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I seen a hack written using this type of code structure where the ending tag right 'angle bracket' is placed at the beginning of a new left 'angle-bracket' tag opening, but I can't remember why it was done or the thread. I'm thinking it was Chris Coyier's CSS tips site, but not sure. Does anybody have any idea why someone would write markup this way? This code snippet taken from here

<!DOCTYPE Html>
 <Html
  ><Head
    ><Title
      >Graduation Ceremony Summer 2022</Title
  ></Head
  ><Body
    ><H1
      >Graduation</H1
    ><Section
     ><H1
       >Ceremony</H1
      ><P
        >Opening Procession</P
       >
    ></Section
  ></Body
></Html>
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1 Answer 1

Some browsers treat the whitespace between tags differently. This would be one way to prevent empty text nodes from appearing all over in the DOM. It's unlikely that having them in your document would cause any trouble (depending on your CSS rules).

One situation that comes to mind is vertical-alignment of images. Some browsers treat the whitespace next to an image tag (an empty text node) as a real text node. If you're aligning your image to the text, it might be aligning it to the empty text node instead of the actual text next to the image.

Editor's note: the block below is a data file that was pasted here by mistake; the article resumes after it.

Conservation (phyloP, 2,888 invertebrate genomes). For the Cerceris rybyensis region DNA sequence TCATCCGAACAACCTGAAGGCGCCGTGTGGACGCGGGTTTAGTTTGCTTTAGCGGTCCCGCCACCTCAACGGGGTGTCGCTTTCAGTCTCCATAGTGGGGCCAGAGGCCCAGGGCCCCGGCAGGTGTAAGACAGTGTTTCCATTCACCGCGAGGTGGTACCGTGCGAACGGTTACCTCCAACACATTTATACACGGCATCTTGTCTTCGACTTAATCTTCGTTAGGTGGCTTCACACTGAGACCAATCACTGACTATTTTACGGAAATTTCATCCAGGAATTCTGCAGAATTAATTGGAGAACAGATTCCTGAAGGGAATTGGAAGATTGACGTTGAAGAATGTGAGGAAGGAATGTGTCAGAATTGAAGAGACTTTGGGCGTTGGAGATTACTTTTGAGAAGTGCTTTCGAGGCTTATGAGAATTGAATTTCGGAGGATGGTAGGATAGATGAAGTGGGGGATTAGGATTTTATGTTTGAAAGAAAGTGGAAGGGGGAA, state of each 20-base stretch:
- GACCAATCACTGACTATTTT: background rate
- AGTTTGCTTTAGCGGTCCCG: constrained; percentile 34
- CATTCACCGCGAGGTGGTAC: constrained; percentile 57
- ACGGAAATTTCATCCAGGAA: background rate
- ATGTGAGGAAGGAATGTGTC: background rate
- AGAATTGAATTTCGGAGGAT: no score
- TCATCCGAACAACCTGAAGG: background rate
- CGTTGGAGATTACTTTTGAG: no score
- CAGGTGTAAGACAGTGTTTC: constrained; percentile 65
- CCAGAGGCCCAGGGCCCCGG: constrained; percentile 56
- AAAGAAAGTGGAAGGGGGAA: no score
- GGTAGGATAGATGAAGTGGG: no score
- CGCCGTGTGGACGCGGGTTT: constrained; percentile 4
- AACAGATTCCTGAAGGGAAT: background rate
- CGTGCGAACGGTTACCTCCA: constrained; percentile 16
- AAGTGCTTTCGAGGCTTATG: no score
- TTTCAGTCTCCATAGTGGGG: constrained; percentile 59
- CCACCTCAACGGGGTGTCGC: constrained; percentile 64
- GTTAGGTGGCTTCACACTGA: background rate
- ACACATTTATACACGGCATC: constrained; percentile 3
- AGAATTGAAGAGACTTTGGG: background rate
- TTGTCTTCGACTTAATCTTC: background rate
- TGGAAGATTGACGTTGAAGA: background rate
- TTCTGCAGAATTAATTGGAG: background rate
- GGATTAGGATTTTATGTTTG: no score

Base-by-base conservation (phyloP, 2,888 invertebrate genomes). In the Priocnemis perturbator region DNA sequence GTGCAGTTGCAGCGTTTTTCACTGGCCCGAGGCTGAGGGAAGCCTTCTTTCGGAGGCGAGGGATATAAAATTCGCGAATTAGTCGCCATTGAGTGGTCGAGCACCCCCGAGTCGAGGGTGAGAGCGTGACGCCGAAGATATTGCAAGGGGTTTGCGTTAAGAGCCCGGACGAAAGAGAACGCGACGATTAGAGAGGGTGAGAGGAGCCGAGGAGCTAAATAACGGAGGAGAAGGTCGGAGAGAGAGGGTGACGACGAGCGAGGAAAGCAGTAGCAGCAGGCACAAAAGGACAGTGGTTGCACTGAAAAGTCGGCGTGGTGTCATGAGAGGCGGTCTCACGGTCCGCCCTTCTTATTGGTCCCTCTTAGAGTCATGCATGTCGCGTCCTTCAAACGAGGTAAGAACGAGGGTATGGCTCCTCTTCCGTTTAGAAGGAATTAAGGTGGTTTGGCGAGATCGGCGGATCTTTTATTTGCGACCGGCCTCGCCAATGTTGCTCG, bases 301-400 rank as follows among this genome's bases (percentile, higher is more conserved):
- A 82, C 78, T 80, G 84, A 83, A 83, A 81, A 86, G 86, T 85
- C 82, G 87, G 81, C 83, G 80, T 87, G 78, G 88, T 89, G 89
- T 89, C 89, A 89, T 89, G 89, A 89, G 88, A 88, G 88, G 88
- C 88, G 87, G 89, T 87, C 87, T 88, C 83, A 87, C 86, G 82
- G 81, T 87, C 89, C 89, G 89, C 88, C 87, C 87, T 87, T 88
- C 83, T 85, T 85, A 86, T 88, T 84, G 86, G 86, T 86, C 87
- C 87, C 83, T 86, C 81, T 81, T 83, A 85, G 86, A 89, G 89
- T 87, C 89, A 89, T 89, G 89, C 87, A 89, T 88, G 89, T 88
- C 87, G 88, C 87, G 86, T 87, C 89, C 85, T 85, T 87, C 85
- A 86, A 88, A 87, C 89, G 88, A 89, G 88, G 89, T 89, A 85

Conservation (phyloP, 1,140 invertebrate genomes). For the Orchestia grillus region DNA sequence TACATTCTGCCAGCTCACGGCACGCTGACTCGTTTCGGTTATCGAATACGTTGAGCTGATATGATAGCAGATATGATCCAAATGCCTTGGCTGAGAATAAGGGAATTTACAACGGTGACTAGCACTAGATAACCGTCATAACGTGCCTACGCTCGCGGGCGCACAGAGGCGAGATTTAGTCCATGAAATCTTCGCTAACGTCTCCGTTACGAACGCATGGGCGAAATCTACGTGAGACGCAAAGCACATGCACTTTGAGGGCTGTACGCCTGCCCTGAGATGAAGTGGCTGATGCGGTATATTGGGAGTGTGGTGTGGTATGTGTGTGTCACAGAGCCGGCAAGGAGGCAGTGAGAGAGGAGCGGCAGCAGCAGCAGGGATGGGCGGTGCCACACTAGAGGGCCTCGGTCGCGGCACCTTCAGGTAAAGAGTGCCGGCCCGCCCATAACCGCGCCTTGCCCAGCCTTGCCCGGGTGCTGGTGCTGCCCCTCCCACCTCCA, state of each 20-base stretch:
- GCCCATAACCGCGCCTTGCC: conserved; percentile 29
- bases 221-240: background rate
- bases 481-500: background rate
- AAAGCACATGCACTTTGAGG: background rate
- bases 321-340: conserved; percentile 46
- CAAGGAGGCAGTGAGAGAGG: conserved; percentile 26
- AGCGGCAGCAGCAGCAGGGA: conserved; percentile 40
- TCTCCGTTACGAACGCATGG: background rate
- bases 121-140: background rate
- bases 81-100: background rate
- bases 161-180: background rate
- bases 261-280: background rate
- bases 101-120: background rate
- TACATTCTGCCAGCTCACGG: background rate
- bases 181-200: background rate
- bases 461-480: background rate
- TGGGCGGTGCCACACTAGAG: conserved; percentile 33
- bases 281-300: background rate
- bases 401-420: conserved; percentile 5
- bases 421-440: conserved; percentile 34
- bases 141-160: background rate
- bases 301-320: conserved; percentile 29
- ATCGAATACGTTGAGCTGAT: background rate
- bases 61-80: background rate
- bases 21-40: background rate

In terms of readability, all I see is a bunch of scrunchy angry faces (>_<). I would much rather have standard-looking HTML and not feel like >_<.

share|improve this answer
    
thanks, Cory. The whitespace issue you answered with kind of rings a bell, but not totally. I wonder why the author on the linked page is writing the html that way, there are no images being referenced. –  Chris22 Dec 2 '11 at 20:23
    
It's ugly, but it's a good practice, for the reason Cory says. For the same reason, you see many elements strung together on the same line with no intervening whitespace. –  Ross Patterson Dec 3 '11 at 1:37

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